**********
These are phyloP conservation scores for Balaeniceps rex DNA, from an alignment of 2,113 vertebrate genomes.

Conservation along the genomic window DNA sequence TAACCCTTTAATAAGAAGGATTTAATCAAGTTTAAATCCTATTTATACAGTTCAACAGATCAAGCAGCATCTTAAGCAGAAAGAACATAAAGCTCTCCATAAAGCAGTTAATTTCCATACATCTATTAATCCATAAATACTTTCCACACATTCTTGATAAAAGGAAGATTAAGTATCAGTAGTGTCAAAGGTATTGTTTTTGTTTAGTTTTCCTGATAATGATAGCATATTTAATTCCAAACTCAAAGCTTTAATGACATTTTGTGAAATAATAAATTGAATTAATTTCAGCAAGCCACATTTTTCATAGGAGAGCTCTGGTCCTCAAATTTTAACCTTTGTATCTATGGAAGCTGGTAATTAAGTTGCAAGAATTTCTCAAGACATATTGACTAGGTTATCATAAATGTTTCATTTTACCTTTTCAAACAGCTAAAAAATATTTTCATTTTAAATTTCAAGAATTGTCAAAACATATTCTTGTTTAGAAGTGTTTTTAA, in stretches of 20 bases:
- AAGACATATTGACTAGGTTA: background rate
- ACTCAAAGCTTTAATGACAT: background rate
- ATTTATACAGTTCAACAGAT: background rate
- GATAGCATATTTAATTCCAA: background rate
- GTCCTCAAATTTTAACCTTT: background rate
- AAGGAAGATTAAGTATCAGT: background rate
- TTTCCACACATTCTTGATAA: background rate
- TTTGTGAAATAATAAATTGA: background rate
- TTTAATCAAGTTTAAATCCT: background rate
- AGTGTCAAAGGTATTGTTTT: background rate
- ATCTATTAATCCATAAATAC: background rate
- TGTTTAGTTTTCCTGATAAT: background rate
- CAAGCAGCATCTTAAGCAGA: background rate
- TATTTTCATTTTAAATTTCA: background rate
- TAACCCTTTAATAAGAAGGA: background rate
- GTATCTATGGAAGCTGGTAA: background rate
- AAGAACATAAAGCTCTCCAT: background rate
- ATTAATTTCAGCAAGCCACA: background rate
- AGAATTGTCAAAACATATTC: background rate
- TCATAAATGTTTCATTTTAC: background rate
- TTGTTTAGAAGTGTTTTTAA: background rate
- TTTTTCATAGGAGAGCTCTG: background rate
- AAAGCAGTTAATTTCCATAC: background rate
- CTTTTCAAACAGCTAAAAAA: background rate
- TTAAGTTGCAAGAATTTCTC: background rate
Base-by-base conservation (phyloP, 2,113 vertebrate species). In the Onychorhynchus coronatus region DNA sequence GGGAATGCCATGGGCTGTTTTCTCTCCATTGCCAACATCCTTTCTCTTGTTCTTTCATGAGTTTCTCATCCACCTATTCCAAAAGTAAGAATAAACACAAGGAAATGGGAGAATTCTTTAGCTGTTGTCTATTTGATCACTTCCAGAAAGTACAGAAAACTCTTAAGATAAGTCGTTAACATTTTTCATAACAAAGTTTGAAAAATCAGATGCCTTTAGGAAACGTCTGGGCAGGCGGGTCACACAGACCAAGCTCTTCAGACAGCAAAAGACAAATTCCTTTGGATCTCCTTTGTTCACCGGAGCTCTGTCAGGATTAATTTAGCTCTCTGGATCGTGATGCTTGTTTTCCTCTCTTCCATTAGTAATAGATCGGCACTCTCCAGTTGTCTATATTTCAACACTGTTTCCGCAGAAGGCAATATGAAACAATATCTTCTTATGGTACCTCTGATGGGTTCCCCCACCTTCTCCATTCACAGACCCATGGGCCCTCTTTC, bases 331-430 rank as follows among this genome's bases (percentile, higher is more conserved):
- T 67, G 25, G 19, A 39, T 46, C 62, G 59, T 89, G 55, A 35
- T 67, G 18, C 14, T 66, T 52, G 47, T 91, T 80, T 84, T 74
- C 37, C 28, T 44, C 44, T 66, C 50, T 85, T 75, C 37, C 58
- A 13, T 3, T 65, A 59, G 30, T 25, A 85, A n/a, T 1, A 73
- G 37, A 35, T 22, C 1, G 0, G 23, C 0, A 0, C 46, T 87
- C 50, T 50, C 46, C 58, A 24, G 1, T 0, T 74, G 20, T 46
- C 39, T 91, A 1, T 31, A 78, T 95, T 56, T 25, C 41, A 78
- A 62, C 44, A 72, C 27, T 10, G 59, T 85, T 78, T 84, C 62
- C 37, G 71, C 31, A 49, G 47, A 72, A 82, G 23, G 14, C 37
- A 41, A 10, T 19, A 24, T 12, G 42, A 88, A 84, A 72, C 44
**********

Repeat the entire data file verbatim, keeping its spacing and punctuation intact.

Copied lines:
These are phyloP conservation scores for Balaeniceps rex DNA, from an alignment of 2,113 vertebrate genomes.

Conservation along the genomic window DNA sequence TAACCCTTTAATAAGAAGGATTTAATCAAGTTTAAATCCTATTTATACAGTTCAACAGATCAAGCAGCATCTTAAGCAGAAAGAACATAAAGCTCTCCATAAAGCAGTTAATTTCCATACATCTATTAATCCATAAATACTTTCCACACATTCTTGATAAAAGGAAGATTAAGTATCAGTAGTGTCAAAGGTATTGTTTTTGTTTAGTTTTCCTGATAATGATAGCATATTTAATTCCAAACTCAAAGCTTTAATGACATTTTGTGAAATAATAAATTGAATTAATTTCAGCAAGCCACATTTTTCATAGGAGAGCTCTGGTCCTCAAATTTTAACCTTTGTATCTATGGAAGCTGGTAATTAAGTTGCAAGAATTTCTCAAGACATATTGACTAGGTTATCATAAATGTTTCATTTTACCTTTTCAAACAGCTAAAAAATATTTTCATTTTAAATTTCAAGAATTGTCAAAACATATTCTTGTTTAGAAGTGTTTTTAA, in stretches of 20 bases:
- AAGACATATTGACTAGGTTA: background rate
- ACTCAAAGCTTTAATGACAT: background rate
- ATTTATACAGTTCAACAGAT: background rate
- GATAGCATATTTAATTCCAA: background rate
- GTCCTCAAATTTTAACCTTT: background rate
- AAGGAAGATTAAGTATCAGT: background rate
- TTTCCACACATTCTTGATAA: background rate
- TTTGTGAAATAATAAATTGA: background rate
- TTTAATCAAGTTTAAATCCT: background rate
- AGTGTCAAAGGTATTGTTTT: background rate
- ATCTATTAATCCATAAATAC: background rate
- TGTTTAGTTTTCCTGATAAT: background rate
- CAAGCAGCATCTTAAGCAGA: background rate
- TATTTTCATTTTAAATTTCA: background rate
- TAACCCTTTAATAAGAAGGA: background rate
- GTATCTATGGAAGCTGGTAA: background rate
- AAGAACATAAAGCTCTCCAT: background rate
- ATTAATTTCAGCAAGCCACA: background rate
- AGAATTGTCAAAACATATTC: background rate
- TCATAAATGTTTCATTTTAC: background rate
- TTGTTTAGAAGTGTTTTTAA: background rate
- TTTTTCATAGGAGAGCTCTG: background rate
- AAAGCAGTTAATTTCCATAC: background rate
- CTTTTCAAACAGCTAAAAAA: background rate
- TTAAGTTGCAAGAATTTCTC: background rate
Base-by-base conservation (phyloP, 2,113 vertebrate species). In the Onychorhynchus coronatus region DNA sequence GGGAATGCCATGGGCTGTTTTCTCTCCATTGCCAACATCCTTTCTCTTGTTCTTTCATGAGTTTCTCATCCACCTATTCCAAAAGTAAGAATAAACACAAGGAAATGGGAGAATTCTTTAGCTGTTGTCTATTTGATCACTTCCAGAAAGTACAGAAAACTCTTAAGATAAGTCGTTAACATTTTTCATAACAAAGTTTGAAAAATCAGATGCCTTTAGGAAACGTCTGGGCAGGCGGGTCACACAGACCAAGCTCTTCAGACAGCAAAAGACAAATTCCTTTGGATCTCCTTTGTTCACCGGAGCTCTGTCAGGATTAATTTAGCTCTCTGGATCGTGATGCTTGTTTTCCTCTCTTCCATTAGTAATAGATCGGCACTCTCCAGTTGTCTATATTTCAACACTGTTTCCGCAGAAGGCAATATGAAACAATATCTTCTTATGGTACCTCTGATGGGTTCCCCCACCTTCTCCATTCACAGACCCATGGGCCCTCTTTC, bases 331-430 rank as follows among this genome's bases (percentile, higher is more conserved):
- T 67, G 25, G 19, A 39, T 46, C 62, G 59, T 89, G 55, A 35
- T 67, G 18, C 14, T 66, T 52, G 47, T 91, T 80, T 84, T 74
- C 37, C 28, T 44, C 44, T 66, C 50, T 85, T 75, C 37, C 58
- A 13, T 3, T 65, A 59, G 30, T 25, A 85, A n/a, T 1, A 73
- G 37, A 35, T 22, C 1, G 0, G 23, C 0, A 0, C 46, T 87
- C 50, T 50, C 46, C 58, A 24, G 1, T 0, T 74, G 20, T 46
- C 39, T 91, A 1, T 31, A 78, T 95, T 56, T 25, C 41, A 78
- A 62, C 44, A 72, C 27, T 10, G 59, T 85, T 78, T 84, C 62
- C 37, G 71, C 31, A 49, G 47, A 72, A 82, G 23, G 14, C 37
- A 41, A 10, T 19, A 24, T 12, G 42, A 88, A 84, A 72, C 44